MINNEAPOLIS (AP) — A proposal to create a state park on Lake Vermilion got new life with the announcement Friday that the state has agreed to pay United States Steel Corp. $18 million to acquire the scenic parcel in northeastern Minnesota.
Though the deal still needs legislative approval, prospects for the 3,000-acre park, envisioned as one of the crown jewels of the state park system, have improved considerably after some supporters were on the verge of giving up. Pittsburgh-based U.S. Steel had been ready to sell off the largely untouched land for private development.
The land includes five miles of undeveloped shoreline on a pristine 40,000-acre lake dotted with 365 islands that provides easy access to the Boundary Waters Canoe Area. It sits next to the existing Soudan Underground Mine State Park near Tower.
Department of Natural Resources officials said limited daytime use could begin in mid- to-late summer 2011. The earliest the park could be fully operational would be sometime in 2012.
“We’ve got big ideas about what we’d like to do for this new type of a state park and appealing to new types of users,” said Courtland Nelson, director of the agency’s Parks and Trails Division.
While Gov. Tim Pawlenty proposed the park more than two years ago, negotiations over the land had made little headway until the last couple months, Department of Natural Resources officials told reporters.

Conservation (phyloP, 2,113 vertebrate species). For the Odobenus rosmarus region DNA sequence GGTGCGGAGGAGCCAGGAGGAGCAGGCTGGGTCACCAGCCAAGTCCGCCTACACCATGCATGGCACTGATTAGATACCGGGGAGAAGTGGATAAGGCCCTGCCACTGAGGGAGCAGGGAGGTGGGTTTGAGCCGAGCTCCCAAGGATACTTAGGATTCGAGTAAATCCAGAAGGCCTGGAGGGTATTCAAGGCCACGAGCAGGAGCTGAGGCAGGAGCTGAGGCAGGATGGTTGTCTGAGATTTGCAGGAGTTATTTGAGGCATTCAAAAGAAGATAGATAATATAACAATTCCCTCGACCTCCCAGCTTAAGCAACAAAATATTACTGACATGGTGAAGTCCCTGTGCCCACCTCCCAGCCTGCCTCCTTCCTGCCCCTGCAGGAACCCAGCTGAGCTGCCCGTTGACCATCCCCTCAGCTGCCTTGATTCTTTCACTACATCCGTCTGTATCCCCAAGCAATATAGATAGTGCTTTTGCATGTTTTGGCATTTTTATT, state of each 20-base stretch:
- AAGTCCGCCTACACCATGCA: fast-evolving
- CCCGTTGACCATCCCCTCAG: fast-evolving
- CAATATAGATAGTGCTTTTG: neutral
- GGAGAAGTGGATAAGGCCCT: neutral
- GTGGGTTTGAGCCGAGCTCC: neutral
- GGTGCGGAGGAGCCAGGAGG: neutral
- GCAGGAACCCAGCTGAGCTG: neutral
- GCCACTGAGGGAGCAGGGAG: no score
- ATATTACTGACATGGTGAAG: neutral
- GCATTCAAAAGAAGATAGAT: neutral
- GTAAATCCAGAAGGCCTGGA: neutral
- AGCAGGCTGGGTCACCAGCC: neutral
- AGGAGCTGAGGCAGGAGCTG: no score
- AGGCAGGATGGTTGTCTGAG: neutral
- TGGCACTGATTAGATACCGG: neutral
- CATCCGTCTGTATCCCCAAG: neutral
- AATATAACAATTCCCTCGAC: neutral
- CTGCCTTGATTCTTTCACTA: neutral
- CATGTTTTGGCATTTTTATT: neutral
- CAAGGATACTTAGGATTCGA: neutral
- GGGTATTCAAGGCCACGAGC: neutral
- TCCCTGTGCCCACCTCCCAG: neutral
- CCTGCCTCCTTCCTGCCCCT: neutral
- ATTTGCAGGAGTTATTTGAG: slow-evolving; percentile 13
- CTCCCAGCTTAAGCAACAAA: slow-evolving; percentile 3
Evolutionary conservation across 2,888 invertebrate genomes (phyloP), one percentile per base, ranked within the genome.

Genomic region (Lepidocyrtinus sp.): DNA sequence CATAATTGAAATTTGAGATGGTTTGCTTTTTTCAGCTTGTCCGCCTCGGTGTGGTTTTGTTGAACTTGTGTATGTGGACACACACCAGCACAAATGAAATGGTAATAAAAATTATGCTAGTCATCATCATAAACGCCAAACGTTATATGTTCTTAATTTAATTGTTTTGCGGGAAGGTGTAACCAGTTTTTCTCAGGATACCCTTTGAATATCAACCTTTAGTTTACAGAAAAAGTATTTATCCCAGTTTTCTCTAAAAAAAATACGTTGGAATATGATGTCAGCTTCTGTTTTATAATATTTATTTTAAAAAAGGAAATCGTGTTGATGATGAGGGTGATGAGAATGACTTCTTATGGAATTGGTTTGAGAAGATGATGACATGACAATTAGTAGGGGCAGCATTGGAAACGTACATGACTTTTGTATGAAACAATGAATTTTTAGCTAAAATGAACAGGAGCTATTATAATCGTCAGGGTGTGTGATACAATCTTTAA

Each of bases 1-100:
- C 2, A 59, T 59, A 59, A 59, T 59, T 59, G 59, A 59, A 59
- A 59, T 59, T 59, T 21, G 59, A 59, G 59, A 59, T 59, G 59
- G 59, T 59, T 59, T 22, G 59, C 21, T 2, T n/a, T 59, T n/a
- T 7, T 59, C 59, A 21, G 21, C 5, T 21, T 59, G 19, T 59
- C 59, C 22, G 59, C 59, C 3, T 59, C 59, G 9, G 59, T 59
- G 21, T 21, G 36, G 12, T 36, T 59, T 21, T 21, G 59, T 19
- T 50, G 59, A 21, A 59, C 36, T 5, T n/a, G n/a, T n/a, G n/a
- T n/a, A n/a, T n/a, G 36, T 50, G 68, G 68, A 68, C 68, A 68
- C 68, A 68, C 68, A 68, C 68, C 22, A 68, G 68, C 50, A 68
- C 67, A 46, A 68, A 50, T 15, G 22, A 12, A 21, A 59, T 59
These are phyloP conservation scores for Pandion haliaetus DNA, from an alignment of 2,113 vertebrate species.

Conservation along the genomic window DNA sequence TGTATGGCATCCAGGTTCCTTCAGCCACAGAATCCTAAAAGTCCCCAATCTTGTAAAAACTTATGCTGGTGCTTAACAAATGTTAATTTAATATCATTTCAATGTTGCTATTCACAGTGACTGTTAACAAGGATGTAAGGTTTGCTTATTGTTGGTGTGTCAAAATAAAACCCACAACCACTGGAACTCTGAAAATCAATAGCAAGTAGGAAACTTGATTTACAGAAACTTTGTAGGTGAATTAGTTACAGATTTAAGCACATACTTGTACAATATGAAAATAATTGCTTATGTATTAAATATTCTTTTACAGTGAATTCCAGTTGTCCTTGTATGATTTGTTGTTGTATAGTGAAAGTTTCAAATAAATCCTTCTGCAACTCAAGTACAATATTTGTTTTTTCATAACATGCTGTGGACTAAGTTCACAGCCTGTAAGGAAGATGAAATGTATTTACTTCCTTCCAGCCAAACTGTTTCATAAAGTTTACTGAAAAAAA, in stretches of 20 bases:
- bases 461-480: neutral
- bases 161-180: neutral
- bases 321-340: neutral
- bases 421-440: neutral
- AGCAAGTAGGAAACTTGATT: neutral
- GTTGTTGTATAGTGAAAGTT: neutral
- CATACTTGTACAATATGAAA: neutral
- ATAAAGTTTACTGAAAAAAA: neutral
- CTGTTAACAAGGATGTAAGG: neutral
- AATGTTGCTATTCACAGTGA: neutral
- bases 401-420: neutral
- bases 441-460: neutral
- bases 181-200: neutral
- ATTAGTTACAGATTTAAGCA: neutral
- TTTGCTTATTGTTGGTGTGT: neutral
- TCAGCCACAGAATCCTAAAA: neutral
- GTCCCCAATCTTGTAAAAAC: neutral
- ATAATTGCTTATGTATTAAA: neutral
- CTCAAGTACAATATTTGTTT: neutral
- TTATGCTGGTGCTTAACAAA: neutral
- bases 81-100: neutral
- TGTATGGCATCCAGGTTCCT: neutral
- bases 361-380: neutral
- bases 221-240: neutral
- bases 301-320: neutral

“This has been a long time coming,” Commissioner Mark Holsten said.
Holsten and Nelson said they plan to work with legislators in the coming weeks to get the necessary approval so they can close on the purchase this spring. The main issue is that while the 2008 Legislature approved up to $20 million in borrowing authority for the park, it barred the state from paying more than 12 percent of the land’s appraised value.
U.S. Steel had the land appraised at $20.3 million. Holsten said he couldn’t disclose how much the state’s appraisals concluded it was worth. However, state Sen. Tom Bakk, who represents the area and lives on the lake, said the state had one appraisal that valued it at $14 million.
If the Legislature waives the restriction, the Department of Natural Resources will still have $2 million in bonding money to do the initial planning, plus part of the $3 million included in the 2010 bonding proposal Pawlenty announced Friday that’s earmarked for parks. The department would then present a master plan to the 2011 session and seek additional money to develop the park’s facilities. Nelson said the department’s initial estimate for that phase had been $25 million to $30 million, but added that the final figure might get reduced.
Some local officials have opposed the park because of the limited property tax base in the area. About 60 percent of the land in St. Louis County is government owned, so using the land for high-end lakefront homes would have meant a significant boost in tax revenues.
But Bakk, a member of the Democratic-Farmer-Labor Party, said he’s pleased with the land deal and will support the changes needed to let it go through, as long as there’s a plan to ensure that communities in the area see some economic benefits.
“These kinds of opportunities do not come along very often,” Bakk said.